1AUG2019 SolveSys  Equation Library and Nonlinear Systems Solver

02102017, 04:46 PM
Post: #7




RE: SolveSys  Equation Library and Multiple Equations Solver
It looks like our equations are slightly different. If your equation is \( \left( \frac{A+B}{A} \right) ^2 = 8.377 \) then a guess of A=1 and B=2 would lead to a solution whereas A=2 and B=1 would lead to a failed line search.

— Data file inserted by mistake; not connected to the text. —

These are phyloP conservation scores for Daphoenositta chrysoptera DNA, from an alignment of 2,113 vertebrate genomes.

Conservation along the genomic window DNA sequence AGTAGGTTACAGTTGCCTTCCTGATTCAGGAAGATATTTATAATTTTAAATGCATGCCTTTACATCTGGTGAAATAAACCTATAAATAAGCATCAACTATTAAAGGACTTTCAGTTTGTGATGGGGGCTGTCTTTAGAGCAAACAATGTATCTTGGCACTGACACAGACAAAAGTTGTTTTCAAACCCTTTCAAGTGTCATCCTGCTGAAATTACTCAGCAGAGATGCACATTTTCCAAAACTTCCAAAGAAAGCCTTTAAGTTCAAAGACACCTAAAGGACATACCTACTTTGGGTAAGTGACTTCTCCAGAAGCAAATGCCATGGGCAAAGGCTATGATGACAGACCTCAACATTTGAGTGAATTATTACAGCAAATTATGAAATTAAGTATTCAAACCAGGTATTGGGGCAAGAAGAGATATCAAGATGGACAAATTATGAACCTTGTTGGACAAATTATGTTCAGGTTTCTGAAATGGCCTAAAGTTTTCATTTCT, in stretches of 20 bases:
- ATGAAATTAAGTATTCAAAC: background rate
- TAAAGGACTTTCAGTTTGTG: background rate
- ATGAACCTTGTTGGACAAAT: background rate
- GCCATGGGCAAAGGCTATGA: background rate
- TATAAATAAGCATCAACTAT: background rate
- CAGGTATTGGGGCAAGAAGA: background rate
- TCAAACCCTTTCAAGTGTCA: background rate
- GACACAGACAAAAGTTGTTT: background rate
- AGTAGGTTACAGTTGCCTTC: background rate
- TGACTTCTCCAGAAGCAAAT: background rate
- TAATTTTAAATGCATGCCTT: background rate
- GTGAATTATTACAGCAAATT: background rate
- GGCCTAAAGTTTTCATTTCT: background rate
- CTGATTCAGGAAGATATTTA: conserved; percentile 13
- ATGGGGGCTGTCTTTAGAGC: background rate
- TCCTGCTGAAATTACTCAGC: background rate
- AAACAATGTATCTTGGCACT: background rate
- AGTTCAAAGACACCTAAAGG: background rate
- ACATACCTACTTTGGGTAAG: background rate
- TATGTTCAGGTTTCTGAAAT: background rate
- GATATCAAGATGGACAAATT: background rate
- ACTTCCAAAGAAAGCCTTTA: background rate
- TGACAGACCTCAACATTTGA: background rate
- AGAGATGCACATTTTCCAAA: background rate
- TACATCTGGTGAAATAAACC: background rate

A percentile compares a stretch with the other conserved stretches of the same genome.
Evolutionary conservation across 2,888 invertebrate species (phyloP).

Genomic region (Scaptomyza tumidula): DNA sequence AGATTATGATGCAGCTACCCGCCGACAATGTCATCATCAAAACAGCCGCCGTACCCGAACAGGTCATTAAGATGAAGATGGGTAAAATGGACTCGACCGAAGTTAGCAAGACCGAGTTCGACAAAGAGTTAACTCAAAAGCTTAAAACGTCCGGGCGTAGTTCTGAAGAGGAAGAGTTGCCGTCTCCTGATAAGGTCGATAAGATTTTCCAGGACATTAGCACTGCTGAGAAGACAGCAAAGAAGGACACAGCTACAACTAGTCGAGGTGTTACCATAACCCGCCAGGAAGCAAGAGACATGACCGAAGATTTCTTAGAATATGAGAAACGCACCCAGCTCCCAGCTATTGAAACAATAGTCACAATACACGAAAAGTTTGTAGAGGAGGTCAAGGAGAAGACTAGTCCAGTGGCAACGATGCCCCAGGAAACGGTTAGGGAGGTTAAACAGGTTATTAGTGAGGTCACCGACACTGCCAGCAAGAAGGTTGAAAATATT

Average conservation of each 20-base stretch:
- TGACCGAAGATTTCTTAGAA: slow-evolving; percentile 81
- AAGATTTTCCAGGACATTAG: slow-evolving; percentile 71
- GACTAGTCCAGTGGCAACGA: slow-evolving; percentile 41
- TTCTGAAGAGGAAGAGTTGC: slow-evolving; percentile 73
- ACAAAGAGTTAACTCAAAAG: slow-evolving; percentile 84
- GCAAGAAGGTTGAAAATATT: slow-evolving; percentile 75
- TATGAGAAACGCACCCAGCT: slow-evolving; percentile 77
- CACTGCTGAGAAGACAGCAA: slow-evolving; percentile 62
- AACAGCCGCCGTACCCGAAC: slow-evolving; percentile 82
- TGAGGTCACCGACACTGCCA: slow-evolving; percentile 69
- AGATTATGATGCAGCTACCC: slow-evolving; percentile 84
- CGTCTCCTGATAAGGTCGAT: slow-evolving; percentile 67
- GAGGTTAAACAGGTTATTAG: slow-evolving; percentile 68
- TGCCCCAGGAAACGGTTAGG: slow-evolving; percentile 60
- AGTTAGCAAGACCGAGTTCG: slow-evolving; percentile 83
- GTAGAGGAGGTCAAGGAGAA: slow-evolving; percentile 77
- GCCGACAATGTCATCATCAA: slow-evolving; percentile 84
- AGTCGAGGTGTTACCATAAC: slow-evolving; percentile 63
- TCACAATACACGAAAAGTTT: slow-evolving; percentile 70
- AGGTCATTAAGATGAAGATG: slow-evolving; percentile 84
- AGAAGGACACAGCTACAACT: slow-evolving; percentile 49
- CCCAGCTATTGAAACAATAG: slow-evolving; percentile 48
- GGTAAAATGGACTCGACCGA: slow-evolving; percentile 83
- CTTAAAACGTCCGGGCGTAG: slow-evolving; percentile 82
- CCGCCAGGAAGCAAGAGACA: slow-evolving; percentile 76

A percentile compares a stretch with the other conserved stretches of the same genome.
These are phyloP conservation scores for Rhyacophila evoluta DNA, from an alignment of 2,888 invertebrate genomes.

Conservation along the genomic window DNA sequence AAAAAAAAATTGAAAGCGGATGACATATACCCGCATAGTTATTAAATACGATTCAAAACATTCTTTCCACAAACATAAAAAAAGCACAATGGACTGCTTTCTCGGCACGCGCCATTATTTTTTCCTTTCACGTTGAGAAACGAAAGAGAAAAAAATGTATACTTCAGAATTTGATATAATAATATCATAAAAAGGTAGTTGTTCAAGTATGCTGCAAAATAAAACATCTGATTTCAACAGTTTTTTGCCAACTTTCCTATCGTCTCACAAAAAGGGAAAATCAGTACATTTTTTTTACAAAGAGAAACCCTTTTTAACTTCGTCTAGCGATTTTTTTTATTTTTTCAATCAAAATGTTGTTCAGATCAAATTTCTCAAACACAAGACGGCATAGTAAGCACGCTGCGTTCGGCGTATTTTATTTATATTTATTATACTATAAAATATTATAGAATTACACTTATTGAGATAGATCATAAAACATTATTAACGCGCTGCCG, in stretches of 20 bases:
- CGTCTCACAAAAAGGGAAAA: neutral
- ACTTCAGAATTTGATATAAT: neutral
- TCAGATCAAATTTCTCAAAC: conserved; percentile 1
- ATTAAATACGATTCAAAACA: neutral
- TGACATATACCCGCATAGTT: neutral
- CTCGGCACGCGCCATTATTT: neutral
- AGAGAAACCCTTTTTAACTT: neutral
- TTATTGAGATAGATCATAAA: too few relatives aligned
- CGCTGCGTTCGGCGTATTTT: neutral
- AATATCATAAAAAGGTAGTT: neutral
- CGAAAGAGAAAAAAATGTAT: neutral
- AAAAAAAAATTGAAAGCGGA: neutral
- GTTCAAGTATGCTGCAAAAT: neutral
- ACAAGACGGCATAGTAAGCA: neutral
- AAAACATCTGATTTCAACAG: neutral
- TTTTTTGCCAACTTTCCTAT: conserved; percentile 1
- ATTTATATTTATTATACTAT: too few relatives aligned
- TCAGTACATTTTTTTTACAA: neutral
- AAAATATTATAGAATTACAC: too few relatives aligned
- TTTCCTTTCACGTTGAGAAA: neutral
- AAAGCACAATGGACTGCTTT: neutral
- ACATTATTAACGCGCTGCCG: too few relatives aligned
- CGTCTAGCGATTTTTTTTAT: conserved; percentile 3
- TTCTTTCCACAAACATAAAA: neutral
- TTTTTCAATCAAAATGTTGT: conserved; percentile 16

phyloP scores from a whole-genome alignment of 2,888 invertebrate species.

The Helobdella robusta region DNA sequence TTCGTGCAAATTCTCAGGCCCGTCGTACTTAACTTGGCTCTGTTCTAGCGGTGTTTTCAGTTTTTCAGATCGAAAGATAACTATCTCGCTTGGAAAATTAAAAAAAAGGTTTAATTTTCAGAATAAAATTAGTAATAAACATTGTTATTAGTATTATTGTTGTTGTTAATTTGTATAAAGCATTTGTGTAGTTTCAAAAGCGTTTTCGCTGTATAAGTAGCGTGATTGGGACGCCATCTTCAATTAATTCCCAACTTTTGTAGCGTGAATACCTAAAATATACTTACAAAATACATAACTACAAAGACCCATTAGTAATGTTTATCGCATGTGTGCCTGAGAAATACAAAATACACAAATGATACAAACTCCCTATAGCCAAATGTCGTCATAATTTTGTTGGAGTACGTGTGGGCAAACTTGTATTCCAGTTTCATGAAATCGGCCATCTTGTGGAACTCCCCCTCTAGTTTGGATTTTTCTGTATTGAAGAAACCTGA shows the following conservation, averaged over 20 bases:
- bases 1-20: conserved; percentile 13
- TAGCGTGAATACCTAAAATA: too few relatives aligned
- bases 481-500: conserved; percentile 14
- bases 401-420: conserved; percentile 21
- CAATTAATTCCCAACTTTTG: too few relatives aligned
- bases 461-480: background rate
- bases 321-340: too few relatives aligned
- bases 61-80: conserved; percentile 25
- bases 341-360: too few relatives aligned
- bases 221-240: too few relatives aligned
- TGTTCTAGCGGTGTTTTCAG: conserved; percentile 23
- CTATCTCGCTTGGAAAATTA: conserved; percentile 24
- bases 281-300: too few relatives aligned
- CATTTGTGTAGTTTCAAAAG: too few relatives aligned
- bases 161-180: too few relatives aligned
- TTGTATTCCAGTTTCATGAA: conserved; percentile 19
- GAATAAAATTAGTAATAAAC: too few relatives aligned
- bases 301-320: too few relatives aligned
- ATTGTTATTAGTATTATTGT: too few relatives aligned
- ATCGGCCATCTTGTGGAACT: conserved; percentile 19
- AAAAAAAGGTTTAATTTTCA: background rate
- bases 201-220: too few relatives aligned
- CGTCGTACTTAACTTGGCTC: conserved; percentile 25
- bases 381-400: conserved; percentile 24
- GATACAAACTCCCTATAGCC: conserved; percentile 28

If your equation is \( \left( \frac{A+B}{B} \right) ^2 = 8.377 \)  notice the denominator  then a guess of A=2 and B=1 would lead to a solution; A=1 and B=2 would lead to a failed line search (symmetry in the variables compared to the first case) For the rest of this post, let us assume you used the first form of (with A in the denominator). Assuming that our application is bugfree (doubtful at the moment), then A=2 and B=1 is a point for which a line search is going to fail. To see how this might come to be, let me explain the algorithm a bit. In the recent versions, we are additionally solving for the minimums of another function f = 1/2 (F.F). Notice that the zeros of F are guaranteed minimums of f (since it is a nonnegative function). However, not all minimums of f are zeros of F  no worries, we simply check whether \( \ F \ \) is sufficiently small enough). We are still using Newton's method, wherein we compute \( \Delta x = J^{1} \cdot F \) and obtain \( x_\text{new} = x_\text{old} + \Delta x \), however we scale the step \( \Delta x \) by \( \lambda \) so that we guarantee a decrease in \( \ F \ \). (J here represents the Jacobian of F). This is the line search portion of the algorithm. You can read about line searches here: http://reference.wolfram.com/language/tu...thods.html Basically, the line search tries to find a suitable \( \lambda \) that satisfies the strong Wolfe conditions (so that we have convergence). (In the link above, they call the scalar factor \( \alpha^* \) ). From the link: Quote:Typically, it only takes a few iterations to find a point satisfying the conditions. However, the line search is not always able to find a point that satisfies the conditions. Usually this is because there is insufficient precision to compute the points closely enough to satisfy the conditions, but it can also be caused by functions that are not completely smooth or vary extremely slowly in the neighborhood of a minimum. So in the end, A=2 and B=1 is just not a good guess (again, assuming A is the variable in the denominator of your equation involving 8.377). Graph 3D  QPI  SolveSys 

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